Marriage and the non-US spouse AKA “The FBAR Marriage”

Many intelligent comments are attributed to that great American Benjamin Franklin, including:

“Keep your eyes wide open before marriage, and half shut afterwards.”

Here is what it means to “keep your eyes wide open”, if you are a non-U.S. citizen considering marriage  to a U.S. citizen. There’s “The Good”, “The Bad” and “The Ugly”.

“The Good”

Well, this is good for the U.S. citizen. Many Americans abroad are renouncing U.S. citizenship. It’s important that they are not “covered expatriates”. The U.S. spouse can make gifts to the “non-U.S. spouse” in order to reduce his or her net worth. Good news for the “non-U.S. spouse”. Bad news for the “U.S. person” who exchanges the “financial risk of being a U.S. person” for “marriage risk”.

“The Bad” – Let me count the ways

1. A U.S. citizen married to a U.S. citizen spouse is able to “will” his/her complete estate to the U.S. spouse. (The theory being that the U.S. will get its pound of flesh anyway.)

A U.S. person cannot (subject to a complicated and expensive trust arrangement) “will” a non-U.S. spouse the complete estate. (The theory being that the non-U.S. person will not be subject to U.S. tax when they die.)

2. If a U.S. person has signing authority over any bank account with you, that account must be reported to the U.S. government on an FBAR (“Foreign Bank Account Report”).

There is a saying that: “If you marry someone, you marry their family”.

If you marry a U.S. person: “You will have a lifetime of involvement with the IRS and the emotional and financial cost that it entails”.

3. U.S. persons living outside the United States are disabled from normal financial and retirement planning. Do you want your marriage to a U.S. person to make it more difficult to plan for your retirement?

Many countries (including Canada) use the principle of “tax deferral” to encourage retirement planning. The U.S. tax system punishes “tax deferral”.

4. Because of the FBAR, FATCA, and double taxation, U.S. persons living abroad are much less employable than other nationals. You will have to live with this during your marriage.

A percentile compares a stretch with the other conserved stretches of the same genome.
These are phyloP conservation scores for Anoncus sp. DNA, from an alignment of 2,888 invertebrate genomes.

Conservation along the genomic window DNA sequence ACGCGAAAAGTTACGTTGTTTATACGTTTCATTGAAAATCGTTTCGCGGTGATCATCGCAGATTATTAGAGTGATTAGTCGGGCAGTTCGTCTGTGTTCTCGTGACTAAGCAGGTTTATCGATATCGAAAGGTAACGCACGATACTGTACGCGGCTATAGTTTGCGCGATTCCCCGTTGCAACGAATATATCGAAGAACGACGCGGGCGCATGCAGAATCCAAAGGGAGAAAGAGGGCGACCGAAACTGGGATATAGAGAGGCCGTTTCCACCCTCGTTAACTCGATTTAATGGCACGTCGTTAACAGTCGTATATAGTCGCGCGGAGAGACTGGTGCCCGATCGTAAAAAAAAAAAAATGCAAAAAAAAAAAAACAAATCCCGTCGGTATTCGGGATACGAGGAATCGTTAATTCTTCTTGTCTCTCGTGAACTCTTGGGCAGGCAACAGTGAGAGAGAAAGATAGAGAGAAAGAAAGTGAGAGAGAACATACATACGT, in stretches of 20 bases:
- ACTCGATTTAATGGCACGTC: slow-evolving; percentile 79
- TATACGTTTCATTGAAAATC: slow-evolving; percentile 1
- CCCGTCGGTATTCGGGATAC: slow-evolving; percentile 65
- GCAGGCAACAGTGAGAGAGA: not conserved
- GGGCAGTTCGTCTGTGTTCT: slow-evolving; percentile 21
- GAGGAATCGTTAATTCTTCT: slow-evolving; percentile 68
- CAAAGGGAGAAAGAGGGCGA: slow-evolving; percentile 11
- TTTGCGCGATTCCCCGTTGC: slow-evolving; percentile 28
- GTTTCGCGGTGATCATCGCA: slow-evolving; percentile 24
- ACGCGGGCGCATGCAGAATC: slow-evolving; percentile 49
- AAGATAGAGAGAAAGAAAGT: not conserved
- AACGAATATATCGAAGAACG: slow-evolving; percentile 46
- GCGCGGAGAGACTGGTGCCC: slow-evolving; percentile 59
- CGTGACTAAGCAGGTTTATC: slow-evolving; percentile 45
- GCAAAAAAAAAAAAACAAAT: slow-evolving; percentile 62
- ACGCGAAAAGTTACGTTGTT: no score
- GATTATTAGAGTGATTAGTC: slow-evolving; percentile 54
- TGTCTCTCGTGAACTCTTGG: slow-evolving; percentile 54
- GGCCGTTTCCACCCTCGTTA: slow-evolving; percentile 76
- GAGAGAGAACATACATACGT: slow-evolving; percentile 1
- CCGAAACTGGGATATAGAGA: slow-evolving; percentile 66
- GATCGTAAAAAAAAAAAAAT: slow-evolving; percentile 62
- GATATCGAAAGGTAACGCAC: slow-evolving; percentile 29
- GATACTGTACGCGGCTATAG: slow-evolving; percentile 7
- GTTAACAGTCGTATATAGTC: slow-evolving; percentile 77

Why would any employer want the hassle of dealing with a U.S. citizen when a non-U.S. citizen will do?

5. Because of FBAR and FATCA, non-U.S. entrepreneurs are reluctant to include U.S. persons in their partnerships and business ventures. Again, your marriage to a U.S. person will subject you to a diminished range of opportunity.

Non-U.S. persons do NOT want their financial information shared with the IRS. The easiest way to ensure this is to exclude U.S. citizens from their business arrangements.

6. It is possible that the children of the marriage would also be U.S. citizens. Do you want your children to be afflicted with the disabilities of U.S. citizenship?

The old “Guess Who” song – “American Woman – Stay Away From Me” – may have had it right!

No doubt, some of you will be unhappy with the inclusion of this information. But, just telling it like it is!

7. Never allow a U.S. spouse to be the executor of an estate!

Just don’t do it!

8. What about children of the marriage who are NOT U.S. citizens?

U.S. tax law will NOT allow you to claim a child who is not a U.S. citizen as a dependent. Yes, you read right!

9. The U.S. citizen spouse will almost certainly file U.S. taxes under the category of “married filing separately”. Married filing separately will generally result in additional taxes and reporting requirements.

Under U.S. law the U.S. citizen spouse will pay a financial price for failing to deliver the non-U.S. citizen spouse to the IRS.

“The Ugly”

Divorce is always ugly. But, it’s particularly difficult for U.S. person trying attempting to transfer property to non-U.S. spouse (it can trigger bad taxes).

Conclusion:

The U.S. tax code treats a marriage between a U.S. citizen (AKA U.S. property) and a non-U.S. citizen (not U.S. property) as a form of potential tax evasion.

 

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